Controlling Color Masonry Mortar
By Jeff Leonard
Many variables come together to produce high-quality masonry. Mortar is one of the only job site materials made by hand and as needed. Whether the mortar is made by breaking bags of cement and lime in the mixer and adding sand by the shovel, or using pre-blended materials in 80-pound bags or in 3,000-pound bulk bags through a dispensing system, the importance of achieving the desired mortar color and aesthetic cannot be forgotten. After all, the mortar is the "framework" of the masonry unit.
Take a moment to look at the four groupings of colored mortar channels pictured above. How many colors do you see? Although there are 12 total channels, there are only four different colors. Each of the four sets of mortar channels represents one color. Each of the color sets meets the fundamental requirements to maintain color uniformity. They are:
- Sand from the same source
- The same cement/lime or prepared masonry cement
- The same pigment and a uniform measurement from batch to batch
Furthermore, the color sets represented are each formulated with the same amount of sand, cement and pigment. As evidenced, this alone does not ensure uniformity in color. These samples demonstrate that water demand and striking times matter.
Water demand will vary due to daily weather conditions. Cool mornings require a mortar that is a little stiffer. As a warm day develops, water demand will increase. For these reasons, a prescribed amount of water cannot be necessarily adhered to. Due to varying water requirements, it is important to tool the joints when the mortar is thumbprint hard.
The lighter channels in each grouping show joints that were tooled before being thumbprint hard, bringing excess water and paste to the surface. Joints that are tooled in haste have a weaker surface paste that will come off over time. This could be compared to a concrete finished too quickly, which leaves a weak, thin surface that will pop off, or spall. In addition, joints that are struck in this manner often leave a drag mark from the jointer.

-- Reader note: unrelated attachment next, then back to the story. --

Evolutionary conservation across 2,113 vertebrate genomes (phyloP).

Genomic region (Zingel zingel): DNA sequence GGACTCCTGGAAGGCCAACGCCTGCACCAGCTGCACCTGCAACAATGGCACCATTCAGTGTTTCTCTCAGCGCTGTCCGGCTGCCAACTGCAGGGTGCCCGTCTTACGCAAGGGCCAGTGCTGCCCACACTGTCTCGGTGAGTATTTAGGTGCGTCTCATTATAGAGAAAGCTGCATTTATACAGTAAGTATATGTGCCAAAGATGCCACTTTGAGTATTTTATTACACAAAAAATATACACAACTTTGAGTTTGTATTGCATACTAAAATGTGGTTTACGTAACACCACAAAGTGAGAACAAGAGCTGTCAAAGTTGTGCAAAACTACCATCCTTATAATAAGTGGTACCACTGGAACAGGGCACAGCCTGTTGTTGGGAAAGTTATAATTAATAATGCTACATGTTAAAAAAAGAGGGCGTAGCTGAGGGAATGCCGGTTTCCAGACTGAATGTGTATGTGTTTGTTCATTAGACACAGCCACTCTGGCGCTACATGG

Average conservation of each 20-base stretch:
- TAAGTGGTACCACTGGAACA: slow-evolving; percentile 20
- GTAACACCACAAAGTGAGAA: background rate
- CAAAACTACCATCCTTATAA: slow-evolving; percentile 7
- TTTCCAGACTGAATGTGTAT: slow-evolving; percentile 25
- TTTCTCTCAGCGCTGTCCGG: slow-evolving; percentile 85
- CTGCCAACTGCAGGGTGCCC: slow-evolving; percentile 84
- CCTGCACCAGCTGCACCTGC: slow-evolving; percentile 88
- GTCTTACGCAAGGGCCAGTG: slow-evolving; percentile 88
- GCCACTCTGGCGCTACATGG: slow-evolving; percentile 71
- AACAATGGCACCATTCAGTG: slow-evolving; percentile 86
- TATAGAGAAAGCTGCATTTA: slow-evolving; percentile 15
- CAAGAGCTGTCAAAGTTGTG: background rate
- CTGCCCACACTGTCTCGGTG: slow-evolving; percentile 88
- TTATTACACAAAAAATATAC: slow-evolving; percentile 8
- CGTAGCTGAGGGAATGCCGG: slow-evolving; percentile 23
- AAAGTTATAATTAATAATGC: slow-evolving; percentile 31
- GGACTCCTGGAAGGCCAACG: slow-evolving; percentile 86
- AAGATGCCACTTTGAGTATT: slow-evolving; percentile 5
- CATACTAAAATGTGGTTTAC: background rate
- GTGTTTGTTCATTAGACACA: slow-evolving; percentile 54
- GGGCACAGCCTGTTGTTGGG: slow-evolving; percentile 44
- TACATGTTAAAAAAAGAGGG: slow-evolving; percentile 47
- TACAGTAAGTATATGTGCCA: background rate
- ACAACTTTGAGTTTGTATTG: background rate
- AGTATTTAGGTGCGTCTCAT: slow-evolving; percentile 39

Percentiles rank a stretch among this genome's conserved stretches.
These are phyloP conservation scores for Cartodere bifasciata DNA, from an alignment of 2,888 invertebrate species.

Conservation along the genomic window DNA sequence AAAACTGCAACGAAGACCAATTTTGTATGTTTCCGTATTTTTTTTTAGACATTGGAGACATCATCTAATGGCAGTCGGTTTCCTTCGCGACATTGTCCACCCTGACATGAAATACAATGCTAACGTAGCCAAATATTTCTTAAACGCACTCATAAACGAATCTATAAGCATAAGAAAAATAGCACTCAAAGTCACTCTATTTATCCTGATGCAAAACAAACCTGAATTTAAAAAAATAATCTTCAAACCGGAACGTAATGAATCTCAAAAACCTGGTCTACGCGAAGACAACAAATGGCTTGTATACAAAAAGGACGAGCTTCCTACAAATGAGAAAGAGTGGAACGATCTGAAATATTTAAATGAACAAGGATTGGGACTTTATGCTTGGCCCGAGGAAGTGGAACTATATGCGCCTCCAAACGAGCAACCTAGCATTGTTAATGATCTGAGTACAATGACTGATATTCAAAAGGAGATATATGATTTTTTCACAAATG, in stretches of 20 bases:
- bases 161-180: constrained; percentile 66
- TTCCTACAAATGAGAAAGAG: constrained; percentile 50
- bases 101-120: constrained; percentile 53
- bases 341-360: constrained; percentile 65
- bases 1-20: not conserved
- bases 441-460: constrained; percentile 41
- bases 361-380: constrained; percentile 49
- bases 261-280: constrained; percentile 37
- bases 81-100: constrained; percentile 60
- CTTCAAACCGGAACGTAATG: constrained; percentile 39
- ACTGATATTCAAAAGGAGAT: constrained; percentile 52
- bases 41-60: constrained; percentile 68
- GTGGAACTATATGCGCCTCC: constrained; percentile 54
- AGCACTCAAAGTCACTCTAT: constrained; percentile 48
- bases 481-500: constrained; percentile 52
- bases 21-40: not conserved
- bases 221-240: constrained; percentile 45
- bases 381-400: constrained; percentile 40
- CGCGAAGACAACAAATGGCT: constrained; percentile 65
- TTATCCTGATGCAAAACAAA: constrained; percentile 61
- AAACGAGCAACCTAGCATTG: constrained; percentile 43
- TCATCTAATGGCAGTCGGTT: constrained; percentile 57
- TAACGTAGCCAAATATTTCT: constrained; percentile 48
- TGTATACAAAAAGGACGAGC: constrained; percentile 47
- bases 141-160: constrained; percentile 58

The darker channels were struck after the mortar set slightly too hard. When mortar joints are struck beyond the initial set, there is not enough water present to bring a paste to the joint surface, which results in the joint being slightly porous and dark.
For this reason - and prior to construction - a mock test panel should be erected using the raw materials and masonry units that will be used on the project. It is simply not good enough to pick colors from a pigment company's color kit and expect those colors to match the masonry wall exactly.
If the walls are to be washed, the test panel should also be washed in the same manner as it will in construction. Prior to washing, the wall should be wetted down. If walls are not wetted, the masonry joints will absorb the cleaning agent and result in the etching or "burning" of the joint. In addition to leaving a dark appearance, it can leave the joint porous and subject to moisture penetration. For this reason, use cleaning solutions that are recommended for colored masonry and follow the manufacturer's guidelines.
As seen in the reference channels, the appearance of colored mortar can vary even when materials are measured precisely. After the desired colored mortar is chosen, erect a test panel prior to construction to ensure that the owner, architect and masons are all on the same page prior to construction. As evidenced throughout this article, water demand will vary throughout the course of a project, so always tool mortar joints when mortar has a uniform hardness - when joints are thumbprint hard.
About the Author
Jeff Leonard is vice president of bulk materials for The QUIKRETE Companies, located in Milwaukee, Wisc.